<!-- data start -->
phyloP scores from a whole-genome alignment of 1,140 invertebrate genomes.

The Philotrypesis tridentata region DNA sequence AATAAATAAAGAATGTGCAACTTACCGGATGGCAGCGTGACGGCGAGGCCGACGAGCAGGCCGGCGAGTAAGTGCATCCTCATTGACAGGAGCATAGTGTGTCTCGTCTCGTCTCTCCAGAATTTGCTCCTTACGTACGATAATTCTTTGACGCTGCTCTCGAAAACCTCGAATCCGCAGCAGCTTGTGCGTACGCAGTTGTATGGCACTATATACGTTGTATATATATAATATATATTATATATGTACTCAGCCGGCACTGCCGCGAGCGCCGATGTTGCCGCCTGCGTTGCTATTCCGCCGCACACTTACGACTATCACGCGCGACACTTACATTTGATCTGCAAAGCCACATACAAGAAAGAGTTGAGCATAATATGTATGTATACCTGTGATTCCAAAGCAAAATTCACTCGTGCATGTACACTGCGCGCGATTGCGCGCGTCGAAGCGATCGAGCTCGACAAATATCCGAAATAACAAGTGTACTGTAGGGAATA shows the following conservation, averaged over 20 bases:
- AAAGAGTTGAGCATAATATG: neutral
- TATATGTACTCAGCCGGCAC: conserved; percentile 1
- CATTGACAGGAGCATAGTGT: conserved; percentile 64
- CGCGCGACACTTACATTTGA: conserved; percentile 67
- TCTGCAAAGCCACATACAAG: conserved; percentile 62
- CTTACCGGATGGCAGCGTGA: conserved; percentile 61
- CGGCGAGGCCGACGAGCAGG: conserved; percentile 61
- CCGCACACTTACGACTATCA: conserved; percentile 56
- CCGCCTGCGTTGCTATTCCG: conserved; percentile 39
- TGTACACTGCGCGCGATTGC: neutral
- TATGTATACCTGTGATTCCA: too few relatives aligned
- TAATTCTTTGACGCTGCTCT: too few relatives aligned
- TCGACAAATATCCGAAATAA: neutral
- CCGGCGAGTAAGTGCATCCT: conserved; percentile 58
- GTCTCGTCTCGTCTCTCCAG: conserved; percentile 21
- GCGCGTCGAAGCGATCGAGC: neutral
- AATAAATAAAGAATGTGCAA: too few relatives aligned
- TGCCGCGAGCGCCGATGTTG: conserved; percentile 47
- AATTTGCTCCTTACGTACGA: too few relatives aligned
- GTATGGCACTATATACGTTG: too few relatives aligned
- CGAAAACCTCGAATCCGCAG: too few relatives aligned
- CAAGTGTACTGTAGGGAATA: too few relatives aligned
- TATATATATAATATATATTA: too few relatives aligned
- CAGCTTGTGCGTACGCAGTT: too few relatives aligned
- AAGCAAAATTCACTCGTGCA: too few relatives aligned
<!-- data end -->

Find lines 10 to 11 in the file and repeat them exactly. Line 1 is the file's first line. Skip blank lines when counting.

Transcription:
- CCGCACACTTACGACTATCA: conserved; percentile 56
- CCGCCTGCGTTGCTATTCCG: conserved; percentile 39